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India-US relations depend on Trump's take on Pakistan, says Indian diplomat

Arun K Singh, however, stressed that despite the changes, US still remains a dominant power

IANS  |  New Delhi 

Narendra Modi with Donald Trump and at White House
Prime Minister Narendra Modi (left) with US President Donald Trump at White House in Washington DC on June 27. Photo: Reuters

India's relations with the US will depend on the latter's position on Pakistan, about which New Delhi is still in the dark, said a former Indian diplomat in his assessment of the situation after the meeting late last month between the two countries' top leadership.

"After coming to power Trump (US President Donald Trump) has not said anything on In his address to the joint session of Congress in February this year, he said nothing on He did not say anything on it during his campaign either," Arun K Singh, India's Ambassador to the US in 2015-16, said here on Friday evening during a panel discussion.

During the talk held under the rubric of 'India-US Relation after Modi-Trump Summit', the former ambassador said the US policy on Afghanistan will also be a factor in its position towards Pakistan, and in turn towards India.

"Its policy towards Afghanistan will also determine its stance towards This will have an impact on us. And so far the situation remains," Singh said at the talk organised by the Indo-American Friendship Association.

He, however, stressed that India cannot do without the US since, "despite the changes, it still remains a dominant power".

Not just in "defence supplies, but in economy, politics, middle class aspirations, education opportunities, no other country in the world can provide us the space that the US can, not Europe, or Russia, or Japan", he said.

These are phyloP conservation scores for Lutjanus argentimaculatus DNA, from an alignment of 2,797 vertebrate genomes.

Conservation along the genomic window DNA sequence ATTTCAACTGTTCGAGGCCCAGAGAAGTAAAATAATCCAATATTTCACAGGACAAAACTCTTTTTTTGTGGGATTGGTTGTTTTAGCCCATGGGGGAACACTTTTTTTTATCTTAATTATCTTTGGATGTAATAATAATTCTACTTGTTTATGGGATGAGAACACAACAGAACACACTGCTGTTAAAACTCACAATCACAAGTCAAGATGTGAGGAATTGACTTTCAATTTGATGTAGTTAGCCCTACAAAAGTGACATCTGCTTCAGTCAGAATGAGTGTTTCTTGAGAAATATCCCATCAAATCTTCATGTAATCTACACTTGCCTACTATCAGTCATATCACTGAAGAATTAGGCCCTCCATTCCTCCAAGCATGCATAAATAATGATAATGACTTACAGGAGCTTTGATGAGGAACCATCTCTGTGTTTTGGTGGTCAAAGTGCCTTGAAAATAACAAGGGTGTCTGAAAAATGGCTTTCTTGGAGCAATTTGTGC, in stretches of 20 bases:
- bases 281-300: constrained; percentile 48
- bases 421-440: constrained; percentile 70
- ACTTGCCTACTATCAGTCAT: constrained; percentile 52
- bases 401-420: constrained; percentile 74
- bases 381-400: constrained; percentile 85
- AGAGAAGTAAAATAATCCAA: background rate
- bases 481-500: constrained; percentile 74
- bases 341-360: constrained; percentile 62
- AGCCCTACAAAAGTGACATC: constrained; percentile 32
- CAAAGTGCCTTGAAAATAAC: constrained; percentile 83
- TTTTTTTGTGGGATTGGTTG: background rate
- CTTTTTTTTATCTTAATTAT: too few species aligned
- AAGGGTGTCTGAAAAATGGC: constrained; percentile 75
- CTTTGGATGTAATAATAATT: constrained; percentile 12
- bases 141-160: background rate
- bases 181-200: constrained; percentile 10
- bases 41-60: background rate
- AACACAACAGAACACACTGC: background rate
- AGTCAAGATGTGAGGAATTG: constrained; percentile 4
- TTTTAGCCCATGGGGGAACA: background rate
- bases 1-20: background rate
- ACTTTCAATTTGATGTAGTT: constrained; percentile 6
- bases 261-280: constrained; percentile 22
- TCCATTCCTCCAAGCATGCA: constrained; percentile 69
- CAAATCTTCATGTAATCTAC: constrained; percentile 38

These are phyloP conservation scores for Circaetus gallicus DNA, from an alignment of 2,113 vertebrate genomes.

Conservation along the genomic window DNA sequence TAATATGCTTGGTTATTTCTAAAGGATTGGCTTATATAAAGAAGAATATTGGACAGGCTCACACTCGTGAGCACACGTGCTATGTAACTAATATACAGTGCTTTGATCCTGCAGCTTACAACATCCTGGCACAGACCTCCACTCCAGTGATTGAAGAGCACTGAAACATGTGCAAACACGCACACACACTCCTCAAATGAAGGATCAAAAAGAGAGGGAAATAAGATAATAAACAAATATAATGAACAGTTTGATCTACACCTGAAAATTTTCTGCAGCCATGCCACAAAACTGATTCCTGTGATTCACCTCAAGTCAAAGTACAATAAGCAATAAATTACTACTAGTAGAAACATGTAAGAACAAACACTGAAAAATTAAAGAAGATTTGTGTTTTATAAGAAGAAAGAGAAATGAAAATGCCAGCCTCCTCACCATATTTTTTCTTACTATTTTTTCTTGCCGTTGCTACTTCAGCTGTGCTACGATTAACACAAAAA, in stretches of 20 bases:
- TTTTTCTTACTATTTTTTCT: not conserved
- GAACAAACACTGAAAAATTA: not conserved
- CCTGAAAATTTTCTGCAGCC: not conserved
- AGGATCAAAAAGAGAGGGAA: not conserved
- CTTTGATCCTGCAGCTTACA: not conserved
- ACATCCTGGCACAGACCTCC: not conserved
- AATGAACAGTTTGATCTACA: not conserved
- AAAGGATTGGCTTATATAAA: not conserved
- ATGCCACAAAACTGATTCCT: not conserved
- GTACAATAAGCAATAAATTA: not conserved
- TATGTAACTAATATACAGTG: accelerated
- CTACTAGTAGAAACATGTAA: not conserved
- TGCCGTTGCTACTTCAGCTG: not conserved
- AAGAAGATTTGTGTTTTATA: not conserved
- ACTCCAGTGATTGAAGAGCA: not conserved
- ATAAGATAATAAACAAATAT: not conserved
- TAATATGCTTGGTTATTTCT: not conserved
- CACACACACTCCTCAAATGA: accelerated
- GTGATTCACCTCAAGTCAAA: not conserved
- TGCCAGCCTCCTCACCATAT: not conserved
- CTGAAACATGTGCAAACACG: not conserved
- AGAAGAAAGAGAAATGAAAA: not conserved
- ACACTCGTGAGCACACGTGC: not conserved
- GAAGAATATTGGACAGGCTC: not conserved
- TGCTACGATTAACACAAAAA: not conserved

An alignment with the foreign policy of the US will be key to India's interest, cautioned the former envoy, since the free-market giant definitely will not craft its policies around India's interests.

"We have to keep in mind that the US will not make its foreign policy to meet India's interests... We need to see where is the convergence (between India's and US' policies) and nimbly adjust and play with that convergence to maximise our interests," he advised.

"We have no choice but to engage with the US," he asserted.

US foreign policy expert and Jawaharlal Nehru University Rector, Chintamani Mahapatra, said that India and the US are fighting "an invisible enemy" in terrorism, and although not entirely overt, there is a deep cooperation between the two countries on this issue.

"It is a secretive war, but I strongly feel that both the countries are deeply cooperative with each other (in fighting terror)," Mahapatra said.

He also remarked that India has a lot of expectations from the US on the terror front and that the support in this regard can at best be reciprocative.

"India expects a lot from the US. But can India help the US in fighting Hamas or IS ?... It has been our long time desire that the US declare a terror state, but did we ourselves do so? " he said.

Other panellists included Suhasini Haider, Diplomatic Editor of The Hindu newspaper, and Jeffrey R. Sexton, the Minister Counsellor for Public Affairs at in India.

(Only the headline and picture of this report may have been reworked by the Business Standard staff; the rest of the content is auto-generated from a syndicated feed.)

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